CURCUMA COMPLEX 500MG [Phyto-Therapy]
CURCUMA COMPLEX 500MG
The dry extract of the Turmeric Root Stick used by Natural Energy comes from the Curcuma Longa species, native to India, and is characterized by a high concentration of active ingredients, namely a ratio of 25: 1 to the fresh plant. Standardized to 95% of Curcuminoids, the three active curcuminoids are present in the rhizome in addition to active essential oils. So 500 mg of turmeric extract (Curcuma longa L.) BCM-95® contains 475 mg Curcuminoids (curcumin, demethoxycurcumin, didemethoxycurcumin) and volatile oils (Tumerone, Atlantone, Zingiberone). The composition of Turmeric extract from Natural Energy has a bioavailability 29 times greater than a standard turmeric extract. Thus higher blood concentrations of the active substances in the body are achieved. Many scientific studies have been carried out with Curcuma longa BCM-95® extract, which proves its safety.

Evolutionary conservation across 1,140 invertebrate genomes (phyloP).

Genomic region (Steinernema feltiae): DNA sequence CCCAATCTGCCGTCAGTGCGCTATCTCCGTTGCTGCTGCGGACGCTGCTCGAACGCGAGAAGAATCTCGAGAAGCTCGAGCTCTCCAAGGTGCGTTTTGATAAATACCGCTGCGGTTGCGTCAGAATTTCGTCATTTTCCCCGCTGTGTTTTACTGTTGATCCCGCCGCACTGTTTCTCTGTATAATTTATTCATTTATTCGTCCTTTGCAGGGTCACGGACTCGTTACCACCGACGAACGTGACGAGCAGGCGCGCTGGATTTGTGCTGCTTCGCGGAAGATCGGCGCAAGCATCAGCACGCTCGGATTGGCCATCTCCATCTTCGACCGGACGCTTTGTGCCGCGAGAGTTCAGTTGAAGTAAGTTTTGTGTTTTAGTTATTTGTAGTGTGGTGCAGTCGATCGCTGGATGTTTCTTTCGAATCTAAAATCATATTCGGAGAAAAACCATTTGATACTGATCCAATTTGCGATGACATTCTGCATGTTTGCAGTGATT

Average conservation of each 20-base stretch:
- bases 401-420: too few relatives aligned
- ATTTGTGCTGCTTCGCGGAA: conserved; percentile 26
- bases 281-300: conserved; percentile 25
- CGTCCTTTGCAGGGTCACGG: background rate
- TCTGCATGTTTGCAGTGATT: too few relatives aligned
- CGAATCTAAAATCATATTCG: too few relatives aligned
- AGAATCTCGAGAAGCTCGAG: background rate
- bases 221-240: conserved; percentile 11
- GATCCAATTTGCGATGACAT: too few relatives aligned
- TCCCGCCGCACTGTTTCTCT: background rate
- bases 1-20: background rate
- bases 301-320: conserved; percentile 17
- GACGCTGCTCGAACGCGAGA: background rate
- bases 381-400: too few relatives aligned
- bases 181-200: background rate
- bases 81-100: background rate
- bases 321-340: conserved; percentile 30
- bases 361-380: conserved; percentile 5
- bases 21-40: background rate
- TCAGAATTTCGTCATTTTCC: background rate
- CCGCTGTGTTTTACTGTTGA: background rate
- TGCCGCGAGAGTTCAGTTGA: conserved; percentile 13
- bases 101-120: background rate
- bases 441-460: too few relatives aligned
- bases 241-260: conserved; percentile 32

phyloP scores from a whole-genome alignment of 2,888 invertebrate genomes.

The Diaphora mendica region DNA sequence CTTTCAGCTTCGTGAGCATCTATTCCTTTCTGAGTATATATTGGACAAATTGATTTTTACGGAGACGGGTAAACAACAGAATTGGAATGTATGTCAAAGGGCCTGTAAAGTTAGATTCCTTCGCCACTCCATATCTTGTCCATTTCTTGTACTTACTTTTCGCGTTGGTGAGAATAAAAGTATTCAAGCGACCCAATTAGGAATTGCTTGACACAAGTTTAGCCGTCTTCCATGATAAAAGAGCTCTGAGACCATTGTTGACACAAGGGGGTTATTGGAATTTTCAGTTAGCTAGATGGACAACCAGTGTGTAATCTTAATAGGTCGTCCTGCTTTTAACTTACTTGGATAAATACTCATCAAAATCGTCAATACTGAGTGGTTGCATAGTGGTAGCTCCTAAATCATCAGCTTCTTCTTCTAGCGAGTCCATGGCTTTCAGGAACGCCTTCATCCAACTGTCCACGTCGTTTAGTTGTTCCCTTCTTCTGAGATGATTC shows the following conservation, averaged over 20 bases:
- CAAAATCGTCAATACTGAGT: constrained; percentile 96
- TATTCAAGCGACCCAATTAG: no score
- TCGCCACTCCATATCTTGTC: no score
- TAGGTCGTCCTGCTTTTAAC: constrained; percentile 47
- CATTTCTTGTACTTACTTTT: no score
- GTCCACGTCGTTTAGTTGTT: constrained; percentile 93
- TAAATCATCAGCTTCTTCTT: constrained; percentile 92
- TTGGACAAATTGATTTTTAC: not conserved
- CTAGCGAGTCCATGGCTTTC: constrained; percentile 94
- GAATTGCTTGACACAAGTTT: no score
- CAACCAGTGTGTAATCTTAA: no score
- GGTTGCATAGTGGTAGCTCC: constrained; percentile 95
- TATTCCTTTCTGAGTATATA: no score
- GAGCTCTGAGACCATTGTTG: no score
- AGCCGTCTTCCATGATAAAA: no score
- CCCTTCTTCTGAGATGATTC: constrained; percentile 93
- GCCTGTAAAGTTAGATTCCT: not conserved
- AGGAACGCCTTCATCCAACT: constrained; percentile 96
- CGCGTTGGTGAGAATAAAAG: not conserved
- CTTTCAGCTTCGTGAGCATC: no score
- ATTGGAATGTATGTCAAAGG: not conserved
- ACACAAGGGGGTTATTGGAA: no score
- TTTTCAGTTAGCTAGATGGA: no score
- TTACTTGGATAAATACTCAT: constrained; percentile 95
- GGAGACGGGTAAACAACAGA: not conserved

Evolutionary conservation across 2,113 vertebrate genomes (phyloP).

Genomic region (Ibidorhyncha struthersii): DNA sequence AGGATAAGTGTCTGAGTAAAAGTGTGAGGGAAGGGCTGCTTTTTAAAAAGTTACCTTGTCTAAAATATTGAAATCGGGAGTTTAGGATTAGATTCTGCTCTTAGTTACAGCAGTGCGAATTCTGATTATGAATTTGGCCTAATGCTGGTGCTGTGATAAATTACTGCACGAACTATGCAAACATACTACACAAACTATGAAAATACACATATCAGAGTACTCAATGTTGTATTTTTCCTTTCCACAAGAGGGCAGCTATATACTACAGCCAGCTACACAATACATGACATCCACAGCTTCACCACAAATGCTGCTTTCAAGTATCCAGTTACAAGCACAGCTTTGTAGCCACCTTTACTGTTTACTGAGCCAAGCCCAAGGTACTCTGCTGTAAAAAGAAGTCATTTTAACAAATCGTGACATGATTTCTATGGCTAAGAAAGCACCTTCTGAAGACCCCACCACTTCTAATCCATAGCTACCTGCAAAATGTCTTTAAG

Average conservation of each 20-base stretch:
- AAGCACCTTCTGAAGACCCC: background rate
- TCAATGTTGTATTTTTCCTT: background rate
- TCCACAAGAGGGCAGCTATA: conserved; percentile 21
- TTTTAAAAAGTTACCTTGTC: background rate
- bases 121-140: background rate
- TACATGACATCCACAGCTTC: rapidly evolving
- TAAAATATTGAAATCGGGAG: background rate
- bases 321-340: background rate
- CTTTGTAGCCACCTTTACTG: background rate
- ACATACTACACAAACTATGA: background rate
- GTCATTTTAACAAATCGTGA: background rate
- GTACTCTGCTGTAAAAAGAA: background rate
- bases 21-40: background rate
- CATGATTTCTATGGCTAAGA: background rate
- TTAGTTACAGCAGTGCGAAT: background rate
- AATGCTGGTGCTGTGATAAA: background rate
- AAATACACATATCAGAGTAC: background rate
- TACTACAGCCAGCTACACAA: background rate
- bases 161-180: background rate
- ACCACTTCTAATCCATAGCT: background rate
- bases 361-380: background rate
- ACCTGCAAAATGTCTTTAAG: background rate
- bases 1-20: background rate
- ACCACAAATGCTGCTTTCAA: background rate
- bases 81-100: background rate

Instructions for use
1 capsule per day.
Do not exceed the recommended daily dose.
Keep out of reach of young children.
Nutritional supplements should not replace a varied and balanced diet and a healthy lifestyle.
Children, pregnant women and women who are breastfeeding, consult your pharmacist before use.
Not to be used during pregnancy or lactation. Consult your doctor or pharmacist with concomitant use of anticoagulants or other medicines. This product is not suitable for people with biliary obstruction. Avoid overdose in case of a stomach ulcer. (Overconsumption can stimulate the stomach lining.) No long-term use without expert advice.
No long-term use without professional advice.
Range of usage
- Natural anti-inflammatory
- Sports performance
- Tendons and joints
CompositionIngredients per capsule
Curcuma longa L. (Turmeric) extract (95% Curcuminoids complex with min.) 500 mg, Gelatine, Filler (Microcrystalline Cellulose), Anti-caking agents (Magnesium stearate, silicon dioxide), Colours (Titanium dioxide, Yellow iron oxide).
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US National Institutes of Health. Trial of Curcumin and Cancer. [Consulté le 29 mars 2011] http://clinicaltrials.gov